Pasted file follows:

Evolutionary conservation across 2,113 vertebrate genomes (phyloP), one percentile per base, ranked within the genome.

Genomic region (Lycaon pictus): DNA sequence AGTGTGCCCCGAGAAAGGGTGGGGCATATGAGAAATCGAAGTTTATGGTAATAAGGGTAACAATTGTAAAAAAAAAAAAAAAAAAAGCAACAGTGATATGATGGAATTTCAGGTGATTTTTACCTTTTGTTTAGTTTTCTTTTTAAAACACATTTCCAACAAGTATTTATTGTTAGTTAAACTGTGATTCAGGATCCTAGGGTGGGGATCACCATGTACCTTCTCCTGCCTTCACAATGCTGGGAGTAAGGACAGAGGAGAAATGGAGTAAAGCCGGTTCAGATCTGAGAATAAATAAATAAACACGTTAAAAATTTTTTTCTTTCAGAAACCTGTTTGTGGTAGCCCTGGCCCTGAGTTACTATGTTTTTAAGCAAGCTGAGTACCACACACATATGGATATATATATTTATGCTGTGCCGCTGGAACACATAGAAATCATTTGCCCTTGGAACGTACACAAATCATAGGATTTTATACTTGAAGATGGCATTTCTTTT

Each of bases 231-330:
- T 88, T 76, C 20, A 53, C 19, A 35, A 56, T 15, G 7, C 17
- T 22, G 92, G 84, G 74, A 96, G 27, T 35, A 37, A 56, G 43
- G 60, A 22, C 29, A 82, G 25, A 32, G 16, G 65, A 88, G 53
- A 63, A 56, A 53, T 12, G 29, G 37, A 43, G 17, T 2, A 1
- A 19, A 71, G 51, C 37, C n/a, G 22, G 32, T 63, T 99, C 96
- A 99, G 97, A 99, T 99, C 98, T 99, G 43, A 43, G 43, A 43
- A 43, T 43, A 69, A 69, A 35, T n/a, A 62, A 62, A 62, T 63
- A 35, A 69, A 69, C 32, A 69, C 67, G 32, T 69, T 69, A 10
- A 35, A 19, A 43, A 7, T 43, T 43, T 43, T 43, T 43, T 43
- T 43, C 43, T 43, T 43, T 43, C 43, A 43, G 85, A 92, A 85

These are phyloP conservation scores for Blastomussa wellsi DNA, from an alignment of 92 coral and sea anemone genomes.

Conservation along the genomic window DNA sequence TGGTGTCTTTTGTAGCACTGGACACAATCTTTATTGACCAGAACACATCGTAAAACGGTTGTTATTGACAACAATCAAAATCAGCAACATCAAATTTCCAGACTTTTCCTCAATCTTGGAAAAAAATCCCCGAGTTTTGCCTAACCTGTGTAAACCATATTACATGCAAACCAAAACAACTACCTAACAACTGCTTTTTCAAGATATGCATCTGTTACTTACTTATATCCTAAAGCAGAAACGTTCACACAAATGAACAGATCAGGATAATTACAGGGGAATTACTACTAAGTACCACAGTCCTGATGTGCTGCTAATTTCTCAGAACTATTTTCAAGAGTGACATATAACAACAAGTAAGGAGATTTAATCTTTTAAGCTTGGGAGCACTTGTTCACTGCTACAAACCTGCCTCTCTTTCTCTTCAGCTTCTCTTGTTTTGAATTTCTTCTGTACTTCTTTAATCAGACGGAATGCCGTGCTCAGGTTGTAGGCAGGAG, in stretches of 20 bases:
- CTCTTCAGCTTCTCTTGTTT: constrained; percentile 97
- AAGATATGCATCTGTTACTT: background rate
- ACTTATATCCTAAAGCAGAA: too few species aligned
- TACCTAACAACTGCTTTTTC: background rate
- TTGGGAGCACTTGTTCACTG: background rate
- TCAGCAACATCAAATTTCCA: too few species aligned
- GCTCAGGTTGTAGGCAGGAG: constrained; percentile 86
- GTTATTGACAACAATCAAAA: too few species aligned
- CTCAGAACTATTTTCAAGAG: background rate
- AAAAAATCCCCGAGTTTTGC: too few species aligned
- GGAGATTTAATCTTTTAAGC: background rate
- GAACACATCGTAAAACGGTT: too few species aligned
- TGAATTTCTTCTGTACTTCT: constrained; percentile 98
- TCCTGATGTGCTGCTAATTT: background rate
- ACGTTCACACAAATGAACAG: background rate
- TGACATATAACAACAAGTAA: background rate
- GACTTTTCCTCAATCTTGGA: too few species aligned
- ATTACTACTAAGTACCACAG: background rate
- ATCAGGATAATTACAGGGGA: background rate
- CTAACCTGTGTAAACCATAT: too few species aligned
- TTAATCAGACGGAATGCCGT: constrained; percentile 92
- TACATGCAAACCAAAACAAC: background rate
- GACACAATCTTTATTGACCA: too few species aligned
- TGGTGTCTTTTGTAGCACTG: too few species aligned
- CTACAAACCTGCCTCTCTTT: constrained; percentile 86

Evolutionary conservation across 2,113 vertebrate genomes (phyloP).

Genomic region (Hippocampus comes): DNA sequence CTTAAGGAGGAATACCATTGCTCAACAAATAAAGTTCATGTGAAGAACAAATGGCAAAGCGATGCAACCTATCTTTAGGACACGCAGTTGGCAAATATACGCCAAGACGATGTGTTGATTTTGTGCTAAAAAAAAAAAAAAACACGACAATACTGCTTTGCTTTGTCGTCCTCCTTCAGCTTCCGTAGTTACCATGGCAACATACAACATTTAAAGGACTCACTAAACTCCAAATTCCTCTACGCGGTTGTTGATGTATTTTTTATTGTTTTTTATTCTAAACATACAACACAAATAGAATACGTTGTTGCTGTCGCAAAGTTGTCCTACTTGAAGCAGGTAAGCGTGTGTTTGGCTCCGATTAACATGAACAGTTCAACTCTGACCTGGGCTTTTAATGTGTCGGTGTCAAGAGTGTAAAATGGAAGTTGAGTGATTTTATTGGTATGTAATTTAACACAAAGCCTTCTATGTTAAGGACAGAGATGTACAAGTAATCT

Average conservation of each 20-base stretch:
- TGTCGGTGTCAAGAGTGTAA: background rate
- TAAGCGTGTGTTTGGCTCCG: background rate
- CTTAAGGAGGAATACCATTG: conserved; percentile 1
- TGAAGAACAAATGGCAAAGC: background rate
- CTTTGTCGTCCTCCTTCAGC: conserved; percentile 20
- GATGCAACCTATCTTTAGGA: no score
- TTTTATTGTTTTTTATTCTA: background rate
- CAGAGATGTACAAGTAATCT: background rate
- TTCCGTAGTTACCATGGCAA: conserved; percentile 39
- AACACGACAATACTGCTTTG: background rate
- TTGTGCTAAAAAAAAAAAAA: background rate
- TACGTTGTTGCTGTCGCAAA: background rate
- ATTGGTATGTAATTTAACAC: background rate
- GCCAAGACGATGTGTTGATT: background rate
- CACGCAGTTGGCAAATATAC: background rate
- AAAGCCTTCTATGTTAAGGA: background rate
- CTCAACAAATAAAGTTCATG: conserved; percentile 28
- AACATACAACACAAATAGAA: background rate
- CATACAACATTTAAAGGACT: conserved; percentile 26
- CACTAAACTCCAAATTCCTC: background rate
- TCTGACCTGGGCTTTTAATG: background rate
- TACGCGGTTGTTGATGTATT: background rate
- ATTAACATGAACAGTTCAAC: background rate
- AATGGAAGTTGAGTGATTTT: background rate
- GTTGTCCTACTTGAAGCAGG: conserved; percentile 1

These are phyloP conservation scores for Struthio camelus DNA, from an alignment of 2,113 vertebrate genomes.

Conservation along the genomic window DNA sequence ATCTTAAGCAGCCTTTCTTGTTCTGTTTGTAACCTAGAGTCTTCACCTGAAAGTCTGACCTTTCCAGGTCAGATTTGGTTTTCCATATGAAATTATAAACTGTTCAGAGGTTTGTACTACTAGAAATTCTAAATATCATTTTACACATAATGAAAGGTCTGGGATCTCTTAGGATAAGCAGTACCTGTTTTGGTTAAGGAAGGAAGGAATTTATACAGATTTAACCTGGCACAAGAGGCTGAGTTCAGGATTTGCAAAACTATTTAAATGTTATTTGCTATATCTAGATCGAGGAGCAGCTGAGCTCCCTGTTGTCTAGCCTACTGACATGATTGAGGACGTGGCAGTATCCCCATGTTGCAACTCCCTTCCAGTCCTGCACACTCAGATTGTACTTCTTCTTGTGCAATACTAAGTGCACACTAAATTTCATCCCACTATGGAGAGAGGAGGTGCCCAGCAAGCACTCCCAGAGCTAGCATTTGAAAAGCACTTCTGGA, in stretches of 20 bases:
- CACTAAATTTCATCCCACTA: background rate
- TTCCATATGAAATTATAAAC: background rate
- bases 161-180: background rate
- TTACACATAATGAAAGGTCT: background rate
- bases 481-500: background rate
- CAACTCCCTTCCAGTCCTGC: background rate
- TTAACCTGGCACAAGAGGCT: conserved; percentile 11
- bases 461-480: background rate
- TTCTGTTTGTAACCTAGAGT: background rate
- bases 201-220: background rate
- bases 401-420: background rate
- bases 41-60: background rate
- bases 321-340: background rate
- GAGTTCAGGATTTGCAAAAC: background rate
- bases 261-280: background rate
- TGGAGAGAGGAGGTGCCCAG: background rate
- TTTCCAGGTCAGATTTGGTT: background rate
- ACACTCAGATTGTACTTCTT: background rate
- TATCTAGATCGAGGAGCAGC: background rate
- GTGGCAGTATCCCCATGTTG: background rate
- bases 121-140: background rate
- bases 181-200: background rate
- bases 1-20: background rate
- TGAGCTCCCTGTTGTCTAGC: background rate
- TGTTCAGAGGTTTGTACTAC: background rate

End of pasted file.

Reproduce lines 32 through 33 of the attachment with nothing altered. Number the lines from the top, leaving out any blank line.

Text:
- GACTTTTCCTCAATCTTGGA: too few species aligned
- ATTACTACTAAGTACCACAG: background rate